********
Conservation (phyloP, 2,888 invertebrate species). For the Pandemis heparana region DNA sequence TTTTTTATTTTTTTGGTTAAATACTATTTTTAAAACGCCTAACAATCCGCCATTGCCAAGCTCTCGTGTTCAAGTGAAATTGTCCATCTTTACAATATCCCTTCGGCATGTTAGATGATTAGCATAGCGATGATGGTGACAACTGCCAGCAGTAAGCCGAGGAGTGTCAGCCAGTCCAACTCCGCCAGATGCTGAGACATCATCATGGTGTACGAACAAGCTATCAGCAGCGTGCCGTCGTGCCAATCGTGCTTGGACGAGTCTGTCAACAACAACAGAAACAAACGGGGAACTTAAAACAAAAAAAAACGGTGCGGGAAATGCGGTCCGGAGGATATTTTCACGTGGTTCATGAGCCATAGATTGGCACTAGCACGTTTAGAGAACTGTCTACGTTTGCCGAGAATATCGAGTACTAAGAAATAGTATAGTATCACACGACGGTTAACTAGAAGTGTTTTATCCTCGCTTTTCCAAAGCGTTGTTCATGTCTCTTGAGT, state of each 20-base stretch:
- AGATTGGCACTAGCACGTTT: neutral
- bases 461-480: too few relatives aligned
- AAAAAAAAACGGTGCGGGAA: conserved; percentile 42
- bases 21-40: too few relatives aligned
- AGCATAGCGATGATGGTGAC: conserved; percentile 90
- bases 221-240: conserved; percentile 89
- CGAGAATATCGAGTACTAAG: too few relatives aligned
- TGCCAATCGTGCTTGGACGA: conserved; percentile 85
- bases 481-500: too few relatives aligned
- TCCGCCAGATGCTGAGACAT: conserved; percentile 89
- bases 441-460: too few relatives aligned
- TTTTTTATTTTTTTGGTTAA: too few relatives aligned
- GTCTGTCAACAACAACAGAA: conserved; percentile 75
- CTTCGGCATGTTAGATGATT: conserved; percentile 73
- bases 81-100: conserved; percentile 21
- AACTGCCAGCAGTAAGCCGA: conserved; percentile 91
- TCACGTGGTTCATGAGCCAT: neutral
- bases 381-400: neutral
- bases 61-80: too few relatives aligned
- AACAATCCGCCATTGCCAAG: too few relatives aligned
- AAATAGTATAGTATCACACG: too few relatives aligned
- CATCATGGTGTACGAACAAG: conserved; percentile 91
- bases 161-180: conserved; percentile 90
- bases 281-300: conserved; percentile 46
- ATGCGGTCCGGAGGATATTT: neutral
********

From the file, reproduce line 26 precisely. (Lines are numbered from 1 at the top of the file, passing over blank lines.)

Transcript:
- ATGCGGTCCGGAGGATATTT: neutral